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Tai-Arcani (flowing magic) Practiced by only one monastery, and mastered only by a handful, the masters of Tai-Arcani can focus their chi to allow them access to ancillary sources of arcane magic, and have hardened their body against the affects of spell casting fatigue. This style focuses on preparing a new spell for each movement, often each arm then each leg. Practitioners move much slower than a normal combat style and resolves around the relentless barrage of magical spells from distance while the zen-art keeps the body at peak casting performance. Legends tell of Tai-Arcani masters who could sling spells at a besieging army for 20+ hours straight without rest.

Elemental styles:

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Falling Wing Crane Style Developed by the monasteries that tap the elemental forces for their combat, Falling Wing Crane adopts the idea of Crane Style animal form, but assumes the need to call on the Spirit of Air to save the crane from falling… This translates as a soft form flowing style that works off broad flowing parries and focused bursts of air as an attack. Falling Wing Crane masters train instinctively to call on the spirit of air to slow their falls.

Crescent Rising Sun style beyond soft form – full of flipping hand over hand and end over end movements, this MA is more like a dance. It is a fire focused MA and overwhelms the opponent in a storm of fire.

Perfect Avalanche Meditation style A straight forward hard form based on manipulation of earth by elemental powers. The style usually involves bringing huge chunks of ground up before the fighter to be punched or kicked at the enemy. There is an unofficial modification of this form know as Subtle Avalanche Meditation which converts it to a soft-form and involves flows of smaller stones or even growing plants – the variation lends itself to Spirit of Life powers.

Tsunami-as-fist Methodology A soft form water elemental power focused style that actually uses soft for techniques in order to pull off hard-form counters with water-or-fluid sources available nearby. Some have modified this style to use magical energies instead of water sources.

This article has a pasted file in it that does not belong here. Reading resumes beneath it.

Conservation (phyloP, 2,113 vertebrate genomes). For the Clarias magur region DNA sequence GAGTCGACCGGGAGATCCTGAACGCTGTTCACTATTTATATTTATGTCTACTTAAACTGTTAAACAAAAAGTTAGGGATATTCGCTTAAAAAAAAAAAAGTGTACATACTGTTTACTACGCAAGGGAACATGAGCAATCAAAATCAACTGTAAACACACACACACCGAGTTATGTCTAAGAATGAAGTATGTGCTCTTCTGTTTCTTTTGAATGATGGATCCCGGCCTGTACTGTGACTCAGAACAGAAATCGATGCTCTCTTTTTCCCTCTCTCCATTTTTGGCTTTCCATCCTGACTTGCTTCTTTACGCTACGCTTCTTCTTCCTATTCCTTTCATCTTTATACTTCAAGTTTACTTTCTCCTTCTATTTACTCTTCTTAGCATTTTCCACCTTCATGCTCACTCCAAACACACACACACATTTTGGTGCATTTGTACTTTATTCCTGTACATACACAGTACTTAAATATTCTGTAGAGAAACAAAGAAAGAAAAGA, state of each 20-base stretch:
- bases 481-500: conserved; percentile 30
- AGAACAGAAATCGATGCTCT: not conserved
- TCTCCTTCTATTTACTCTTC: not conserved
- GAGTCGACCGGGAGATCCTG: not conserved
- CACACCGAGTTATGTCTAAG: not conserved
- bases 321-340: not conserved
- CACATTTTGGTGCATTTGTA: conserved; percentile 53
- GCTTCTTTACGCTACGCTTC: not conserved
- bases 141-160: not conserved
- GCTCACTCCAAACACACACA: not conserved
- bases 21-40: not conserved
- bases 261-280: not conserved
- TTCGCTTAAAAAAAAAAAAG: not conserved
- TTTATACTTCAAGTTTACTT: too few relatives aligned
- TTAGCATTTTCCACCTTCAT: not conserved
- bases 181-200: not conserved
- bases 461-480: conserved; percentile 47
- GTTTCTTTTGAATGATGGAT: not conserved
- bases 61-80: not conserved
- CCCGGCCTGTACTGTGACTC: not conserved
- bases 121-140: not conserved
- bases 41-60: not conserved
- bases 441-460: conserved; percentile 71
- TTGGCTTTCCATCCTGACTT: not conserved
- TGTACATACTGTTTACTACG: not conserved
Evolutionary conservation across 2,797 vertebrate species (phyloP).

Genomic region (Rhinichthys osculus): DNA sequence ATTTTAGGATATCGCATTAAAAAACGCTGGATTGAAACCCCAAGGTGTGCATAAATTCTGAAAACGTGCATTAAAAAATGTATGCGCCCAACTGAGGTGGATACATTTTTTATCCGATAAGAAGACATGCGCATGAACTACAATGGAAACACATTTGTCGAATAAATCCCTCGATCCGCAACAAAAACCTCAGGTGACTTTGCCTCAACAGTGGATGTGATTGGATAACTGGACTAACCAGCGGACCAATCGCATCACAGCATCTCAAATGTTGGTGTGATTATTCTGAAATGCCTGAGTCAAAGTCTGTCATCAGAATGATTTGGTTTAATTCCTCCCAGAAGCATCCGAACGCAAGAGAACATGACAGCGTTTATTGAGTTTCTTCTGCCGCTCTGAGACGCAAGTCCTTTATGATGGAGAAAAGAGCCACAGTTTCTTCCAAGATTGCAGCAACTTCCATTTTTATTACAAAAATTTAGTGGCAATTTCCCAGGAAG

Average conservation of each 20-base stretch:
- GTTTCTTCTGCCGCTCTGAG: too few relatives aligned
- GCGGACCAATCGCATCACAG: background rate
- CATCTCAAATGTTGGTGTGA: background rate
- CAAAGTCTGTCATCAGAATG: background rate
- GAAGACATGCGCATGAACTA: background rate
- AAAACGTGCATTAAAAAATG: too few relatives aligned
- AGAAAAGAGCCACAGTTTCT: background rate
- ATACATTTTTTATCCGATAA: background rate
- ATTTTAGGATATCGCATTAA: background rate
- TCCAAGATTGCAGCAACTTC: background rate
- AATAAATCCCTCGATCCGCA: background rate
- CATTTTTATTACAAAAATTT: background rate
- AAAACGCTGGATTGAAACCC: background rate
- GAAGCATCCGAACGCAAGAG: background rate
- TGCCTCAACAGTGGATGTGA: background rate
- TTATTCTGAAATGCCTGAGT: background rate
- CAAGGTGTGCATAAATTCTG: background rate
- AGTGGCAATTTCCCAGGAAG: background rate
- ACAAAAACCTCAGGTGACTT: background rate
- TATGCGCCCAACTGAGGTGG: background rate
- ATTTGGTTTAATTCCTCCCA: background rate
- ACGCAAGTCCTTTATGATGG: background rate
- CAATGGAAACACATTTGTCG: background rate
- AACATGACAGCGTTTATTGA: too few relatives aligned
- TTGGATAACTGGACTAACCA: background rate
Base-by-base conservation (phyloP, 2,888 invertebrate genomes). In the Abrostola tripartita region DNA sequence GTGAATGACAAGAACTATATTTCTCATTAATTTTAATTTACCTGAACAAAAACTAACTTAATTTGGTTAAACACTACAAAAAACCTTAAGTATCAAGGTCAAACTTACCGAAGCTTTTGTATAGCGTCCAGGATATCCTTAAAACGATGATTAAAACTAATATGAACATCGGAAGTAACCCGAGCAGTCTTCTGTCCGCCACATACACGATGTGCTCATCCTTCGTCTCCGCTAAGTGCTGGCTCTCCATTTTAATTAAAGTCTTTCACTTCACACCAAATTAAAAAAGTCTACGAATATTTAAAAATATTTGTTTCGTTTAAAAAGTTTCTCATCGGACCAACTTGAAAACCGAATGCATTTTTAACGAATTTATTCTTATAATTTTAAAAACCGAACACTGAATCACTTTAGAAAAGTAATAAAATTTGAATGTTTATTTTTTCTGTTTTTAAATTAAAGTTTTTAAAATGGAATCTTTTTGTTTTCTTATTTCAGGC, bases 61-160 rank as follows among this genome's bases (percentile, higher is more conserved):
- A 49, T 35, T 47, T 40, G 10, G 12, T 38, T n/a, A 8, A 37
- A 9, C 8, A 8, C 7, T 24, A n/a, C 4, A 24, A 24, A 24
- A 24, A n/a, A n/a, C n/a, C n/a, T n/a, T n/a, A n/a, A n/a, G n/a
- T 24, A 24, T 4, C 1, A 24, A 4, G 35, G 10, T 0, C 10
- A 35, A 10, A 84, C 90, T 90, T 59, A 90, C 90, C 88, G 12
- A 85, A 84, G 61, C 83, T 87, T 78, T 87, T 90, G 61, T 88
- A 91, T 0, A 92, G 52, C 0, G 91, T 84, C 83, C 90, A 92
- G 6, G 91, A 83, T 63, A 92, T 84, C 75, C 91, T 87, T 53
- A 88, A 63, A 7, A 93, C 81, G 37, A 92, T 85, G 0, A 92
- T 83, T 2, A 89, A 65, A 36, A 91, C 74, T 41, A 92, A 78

Value Oriented Styles

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Sacrificial Lamb Form The most compassionate of pacifist monks often cannot bring themselves to do harm to anyone, even their enemies, but at the same time will not stand by and see their friends hurt because of inactivity. As a result the Sacrificial Lamb practitioner devotes their entire art to defending others and taking the damage instead of their fellows. They use Ki powers to heal and transfer damage from others to themselves. This form pulls on not Ki or Elemental power, but the true empathy in the fighters heart.

Inspirational Master Meditation Not all methods of fighting are done on one’s own, some battles require a hero that rallies his fellow warriors behind him and inspires them with their valour. Inspirational masters use their charisma to rally others to his fight, and uses hi Ki abilities for flashy displays that inspire others to join the fight.

Iron Body form Masters of the ultimate hard-form Iron Body, the practitioners invoke their conviction to a cause to bolster their physical ability. Iron Body masters can often survive wounds that should have killed mortal men, and may indeed kill the practitioner, but not before he’s achieved his life’s mission.

Forsaken Zen Abandon Motivation Most monasteries do not talk about this style, mostly because it is an abandonment of style. When a master martial artists is pushed to beyond their ability to transcend events, when their meditation and philosophy fails, some… a shunned few, channel their anger and rage to fule their Ki. The result is a deadly, aggressive hard form style that is very often channels Fire elemental powers, sometimes this style even causes fire elemental powers to manifest.

The Supernatural Martial Arts of the East